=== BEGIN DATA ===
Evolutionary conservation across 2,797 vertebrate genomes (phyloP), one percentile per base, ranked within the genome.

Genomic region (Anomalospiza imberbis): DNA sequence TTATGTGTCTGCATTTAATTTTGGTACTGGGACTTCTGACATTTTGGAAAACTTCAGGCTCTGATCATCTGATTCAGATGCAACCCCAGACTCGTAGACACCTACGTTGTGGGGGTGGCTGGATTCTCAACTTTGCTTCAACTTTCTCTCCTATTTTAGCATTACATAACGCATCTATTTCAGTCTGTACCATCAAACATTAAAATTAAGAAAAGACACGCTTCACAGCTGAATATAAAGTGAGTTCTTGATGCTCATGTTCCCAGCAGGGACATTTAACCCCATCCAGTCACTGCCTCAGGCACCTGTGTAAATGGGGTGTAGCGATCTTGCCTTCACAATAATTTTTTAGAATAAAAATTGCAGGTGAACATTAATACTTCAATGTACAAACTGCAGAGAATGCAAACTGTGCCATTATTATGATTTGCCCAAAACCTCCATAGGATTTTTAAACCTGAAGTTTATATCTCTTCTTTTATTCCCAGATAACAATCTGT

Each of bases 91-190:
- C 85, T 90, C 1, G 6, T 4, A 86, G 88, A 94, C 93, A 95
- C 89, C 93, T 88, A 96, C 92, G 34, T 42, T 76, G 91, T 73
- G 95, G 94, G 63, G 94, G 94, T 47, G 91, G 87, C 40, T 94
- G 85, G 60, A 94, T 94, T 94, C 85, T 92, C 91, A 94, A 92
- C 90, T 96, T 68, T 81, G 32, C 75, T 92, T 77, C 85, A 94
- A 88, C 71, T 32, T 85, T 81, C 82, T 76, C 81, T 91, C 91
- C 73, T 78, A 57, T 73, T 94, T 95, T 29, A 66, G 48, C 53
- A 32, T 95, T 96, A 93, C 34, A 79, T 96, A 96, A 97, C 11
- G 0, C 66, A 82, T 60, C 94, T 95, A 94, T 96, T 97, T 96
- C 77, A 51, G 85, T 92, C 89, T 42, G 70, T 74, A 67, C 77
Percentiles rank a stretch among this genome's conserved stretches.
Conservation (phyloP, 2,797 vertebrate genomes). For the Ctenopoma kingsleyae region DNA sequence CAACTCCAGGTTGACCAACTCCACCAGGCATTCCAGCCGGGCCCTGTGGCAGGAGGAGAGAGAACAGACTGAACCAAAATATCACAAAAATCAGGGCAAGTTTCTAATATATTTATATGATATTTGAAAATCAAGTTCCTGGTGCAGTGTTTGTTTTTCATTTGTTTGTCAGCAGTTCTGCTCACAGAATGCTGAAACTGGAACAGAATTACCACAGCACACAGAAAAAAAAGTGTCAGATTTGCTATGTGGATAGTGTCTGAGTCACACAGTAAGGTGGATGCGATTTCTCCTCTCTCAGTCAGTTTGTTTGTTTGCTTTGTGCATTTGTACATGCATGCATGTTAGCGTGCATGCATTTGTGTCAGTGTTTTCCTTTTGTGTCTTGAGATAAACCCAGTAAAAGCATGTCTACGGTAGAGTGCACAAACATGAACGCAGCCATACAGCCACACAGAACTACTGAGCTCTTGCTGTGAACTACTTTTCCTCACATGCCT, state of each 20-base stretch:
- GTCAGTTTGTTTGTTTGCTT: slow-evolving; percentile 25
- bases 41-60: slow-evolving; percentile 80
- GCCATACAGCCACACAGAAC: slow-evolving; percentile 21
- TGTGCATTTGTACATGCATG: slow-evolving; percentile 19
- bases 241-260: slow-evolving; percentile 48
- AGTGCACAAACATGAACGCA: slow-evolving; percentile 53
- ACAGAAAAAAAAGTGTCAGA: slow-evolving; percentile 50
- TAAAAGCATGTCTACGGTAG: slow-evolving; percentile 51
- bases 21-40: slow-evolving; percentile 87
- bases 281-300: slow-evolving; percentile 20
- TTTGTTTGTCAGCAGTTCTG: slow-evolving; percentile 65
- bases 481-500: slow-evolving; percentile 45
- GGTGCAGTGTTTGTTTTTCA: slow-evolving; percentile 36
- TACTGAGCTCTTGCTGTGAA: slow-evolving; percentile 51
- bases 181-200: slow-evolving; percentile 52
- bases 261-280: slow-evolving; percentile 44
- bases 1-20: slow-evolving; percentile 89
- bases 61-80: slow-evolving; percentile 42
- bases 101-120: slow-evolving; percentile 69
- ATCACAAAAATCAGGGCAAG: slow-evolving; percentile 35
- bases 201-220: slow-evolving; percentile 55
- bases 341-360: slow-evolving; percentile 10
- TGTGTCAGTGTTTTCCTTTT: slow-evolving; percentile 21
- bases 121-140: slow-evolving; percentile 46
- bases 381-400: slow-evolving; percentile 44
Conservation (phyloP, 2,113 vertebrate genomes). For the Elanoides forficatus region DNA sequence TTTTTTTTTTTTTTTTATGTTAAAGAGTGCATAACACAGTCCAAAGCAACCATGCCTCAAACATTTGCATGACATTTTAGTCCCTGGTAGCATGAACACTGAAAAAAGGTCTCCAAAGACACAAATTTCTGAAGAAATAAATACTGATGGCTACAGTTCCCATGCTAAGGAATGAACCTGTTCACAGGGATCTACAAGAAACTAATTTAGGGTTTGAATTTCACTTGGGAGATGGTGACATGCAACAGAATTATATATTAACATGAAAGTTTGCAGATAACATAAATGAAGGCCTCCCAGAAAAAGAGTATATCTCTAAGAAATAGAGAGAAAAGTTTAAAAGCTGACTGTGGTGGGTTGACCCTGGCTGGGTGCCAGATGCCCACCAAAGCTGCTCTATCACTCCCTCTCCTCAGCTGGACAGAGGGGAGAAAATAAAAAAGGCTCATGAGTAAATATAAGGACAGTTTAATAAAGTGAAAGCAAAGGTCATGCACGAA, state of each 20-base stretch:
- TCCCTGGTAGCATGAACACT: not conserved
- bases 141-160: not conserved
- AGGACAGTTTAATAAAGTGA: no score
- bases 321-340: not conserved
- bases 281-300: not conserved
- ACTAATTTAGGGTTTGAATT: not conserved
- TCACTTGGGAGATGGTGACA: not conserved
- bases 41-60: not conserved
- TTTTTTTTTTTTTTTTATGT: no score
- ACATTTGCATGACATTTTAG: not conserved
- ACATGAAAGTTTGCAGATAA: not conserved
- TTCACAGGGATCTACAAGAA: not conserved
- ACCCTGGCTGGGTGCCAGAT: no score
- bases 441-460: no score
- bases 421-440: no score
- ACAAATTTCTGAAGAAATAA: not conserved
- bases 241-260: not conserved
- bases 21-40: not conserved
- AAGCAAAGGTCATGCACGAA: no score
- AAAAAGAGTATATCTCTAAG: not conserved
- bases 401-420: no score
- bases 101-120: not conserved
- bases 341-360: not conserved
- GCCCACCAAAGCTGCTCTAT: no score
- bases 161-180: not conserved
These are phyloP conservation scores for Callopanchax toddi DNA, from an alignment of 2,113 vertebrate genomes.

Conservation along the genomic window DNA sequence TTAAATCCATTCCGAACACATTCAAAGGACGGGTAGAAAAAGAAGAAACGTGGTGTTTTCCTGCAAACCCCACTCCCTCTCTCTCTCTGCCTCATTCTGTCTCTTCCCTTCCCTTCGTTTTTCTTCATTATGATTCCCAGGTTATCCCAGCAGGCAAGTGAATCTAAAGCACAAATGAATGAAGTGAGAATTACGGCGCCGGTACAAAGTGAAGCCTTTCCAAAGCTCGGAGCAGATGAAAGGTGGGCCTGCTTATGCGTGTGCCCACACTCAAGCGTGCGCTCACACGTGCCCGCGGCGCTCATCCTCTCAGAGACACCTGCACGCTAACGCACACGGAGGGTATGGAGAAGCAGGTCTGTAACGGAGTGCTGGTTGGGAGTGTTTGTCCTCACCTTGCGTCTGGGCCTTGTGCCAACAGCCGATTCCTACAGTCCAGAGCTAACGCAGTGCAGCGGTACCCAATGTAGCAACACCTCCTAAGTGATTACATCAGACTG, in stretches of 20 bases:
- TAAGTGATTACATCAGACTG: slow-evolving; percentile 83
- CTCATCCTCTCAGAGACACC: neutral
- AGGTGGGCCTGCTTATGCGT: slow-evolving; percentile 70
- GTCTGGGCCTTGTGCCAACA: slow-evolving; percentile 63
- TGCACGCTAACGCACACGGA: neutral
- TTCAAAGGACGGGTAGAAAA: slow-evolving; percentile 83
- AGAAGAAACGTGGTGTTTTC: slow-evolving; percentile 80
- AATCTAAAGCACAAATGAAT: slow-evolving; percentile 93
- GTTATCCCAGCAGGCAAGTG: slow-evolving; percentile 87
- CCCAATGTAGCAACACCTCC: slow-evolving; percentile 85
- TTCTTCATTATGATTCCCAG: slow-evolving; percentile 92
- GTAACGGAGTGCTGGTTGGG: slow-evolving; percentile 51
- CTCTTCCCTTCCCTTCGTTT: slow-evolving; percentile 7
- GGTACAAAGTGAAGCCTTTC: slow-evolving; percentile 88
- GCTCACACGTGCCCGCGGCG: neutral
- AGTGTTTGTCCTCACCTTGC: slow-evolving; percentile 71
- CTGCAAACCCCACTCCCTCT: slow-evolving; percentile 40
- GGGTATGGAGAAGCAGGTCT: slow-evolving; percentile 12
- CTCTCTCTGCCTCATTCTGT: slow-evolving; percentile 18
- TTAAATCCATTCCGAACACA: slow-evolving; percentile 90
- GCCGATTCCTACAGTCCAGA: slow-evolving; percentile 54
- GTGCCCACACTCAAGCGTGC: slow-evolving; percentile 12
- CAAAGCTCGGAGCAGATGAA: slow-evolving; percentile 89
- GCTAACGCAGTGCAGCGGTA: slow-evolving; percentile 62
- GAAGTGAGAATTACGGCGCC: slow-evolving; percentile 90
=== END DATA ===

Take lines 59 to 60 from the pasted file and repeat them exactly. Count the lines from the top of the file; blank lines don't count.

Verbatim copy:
- bases 21-40: not conserved
- AAGCAAAGGTCATGCACGAA: no score